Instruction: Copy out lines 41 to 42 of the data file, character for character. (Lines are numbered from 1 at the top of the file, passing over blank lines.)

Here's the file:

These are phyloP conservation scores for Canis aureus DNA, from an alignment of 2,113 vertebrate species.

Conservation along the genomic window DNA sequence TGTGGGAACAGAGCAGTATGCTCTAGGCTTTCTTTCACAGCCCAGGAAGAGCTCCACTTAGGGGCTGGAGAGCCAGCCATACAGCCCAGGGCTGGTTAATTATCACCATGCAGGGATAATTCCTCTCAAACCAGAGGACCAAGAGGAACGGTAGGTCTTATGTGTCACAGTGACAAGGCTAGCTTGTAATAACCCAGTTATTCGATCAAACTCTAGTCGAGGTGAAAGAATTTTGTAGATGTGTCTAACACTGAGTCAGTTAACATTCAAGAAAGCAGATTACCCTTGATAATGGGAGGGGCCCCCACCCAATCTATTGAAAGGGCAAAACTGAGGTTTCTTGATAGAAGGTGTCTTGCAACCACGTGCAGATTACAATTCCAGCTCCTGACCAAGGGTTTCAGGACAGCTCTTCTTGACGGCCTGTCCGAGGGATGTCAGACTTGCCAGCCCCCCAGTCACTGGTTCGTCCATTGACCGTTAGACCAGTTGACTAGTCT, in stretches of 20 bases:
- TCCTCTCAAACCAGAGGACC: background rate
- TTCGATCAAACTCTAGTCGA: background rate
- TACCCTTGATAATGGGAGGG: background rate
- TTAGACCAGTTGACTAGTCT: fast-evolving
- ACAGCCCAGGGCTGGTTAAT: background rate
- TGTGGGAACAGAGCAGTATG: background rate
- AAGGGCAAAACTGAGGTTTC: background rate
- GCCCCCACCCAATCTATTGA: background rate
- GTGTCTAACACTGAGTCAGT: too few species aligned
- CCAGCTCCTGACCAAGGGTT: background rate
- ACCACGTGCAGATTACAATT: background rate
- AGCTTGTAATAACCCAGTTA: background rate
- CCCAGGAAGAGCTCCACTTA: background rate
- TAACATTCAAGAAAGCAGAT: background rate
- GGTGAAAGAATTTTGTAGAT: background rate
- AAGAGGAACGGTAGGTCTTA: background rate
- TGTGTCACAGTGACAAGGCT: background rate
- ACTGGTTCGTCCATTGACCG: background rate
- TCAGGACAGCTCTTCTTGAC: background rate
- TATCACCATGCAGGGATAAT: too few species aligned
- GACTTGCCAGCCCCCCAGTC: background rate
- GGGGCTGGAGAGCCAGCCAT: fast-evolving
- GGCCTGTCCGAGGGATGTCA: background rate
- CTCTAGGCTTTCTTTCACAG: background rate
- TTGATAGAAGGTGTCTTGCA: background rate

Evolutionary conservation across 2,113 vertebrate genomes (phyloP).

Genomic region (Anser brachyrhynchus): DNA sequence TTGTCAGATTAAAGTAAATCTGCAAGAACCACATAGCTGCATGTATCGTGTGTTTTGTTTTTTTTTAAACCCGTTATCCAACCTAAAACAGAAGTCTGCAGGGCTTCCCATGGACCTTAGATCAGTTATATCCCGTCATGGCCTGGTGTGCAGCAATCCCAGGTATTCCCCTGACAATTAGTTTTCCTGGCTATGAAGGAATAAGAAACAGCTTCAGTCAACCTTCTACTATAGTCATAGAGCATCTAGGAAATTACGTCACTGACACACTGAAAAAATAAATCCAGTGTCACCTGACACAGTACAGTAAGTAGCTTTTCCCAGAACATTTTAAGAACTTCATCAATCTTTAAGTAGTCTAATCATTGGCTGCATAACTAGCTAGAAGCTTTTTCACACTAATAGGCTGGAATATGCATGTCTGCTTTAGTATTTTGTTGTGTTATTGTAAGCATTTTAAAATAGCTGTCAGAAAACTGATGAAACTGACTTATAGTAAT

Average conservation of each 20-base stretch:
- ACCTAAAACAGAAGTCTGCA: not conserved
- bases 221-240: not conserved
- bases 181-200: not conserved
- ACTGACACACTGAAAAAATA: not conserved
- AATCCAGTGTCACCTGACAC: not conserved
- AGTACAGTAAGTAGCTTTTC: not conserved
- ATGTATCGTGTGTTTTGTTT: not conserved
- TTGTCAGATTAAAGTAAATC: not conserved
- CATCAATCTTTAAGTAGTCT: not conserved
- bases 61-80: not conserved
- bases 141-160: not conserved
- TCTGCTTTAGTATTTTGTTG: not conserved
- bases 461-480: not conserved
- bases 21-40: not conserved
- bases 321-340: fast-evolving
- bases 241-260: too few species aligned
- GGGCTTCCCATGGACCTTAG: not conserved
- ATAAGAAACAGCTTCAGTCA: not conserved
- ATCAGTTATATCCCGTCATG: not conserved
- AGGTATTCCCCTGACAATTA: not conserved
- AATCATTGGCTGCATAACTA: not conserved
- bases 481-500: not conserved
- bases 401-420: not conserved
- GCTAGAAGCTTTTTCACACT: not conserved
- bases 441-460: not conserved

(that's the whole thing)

- bases 141-160: not conserved
- TCTGCTTTAGTATTTTGTTG: not conserved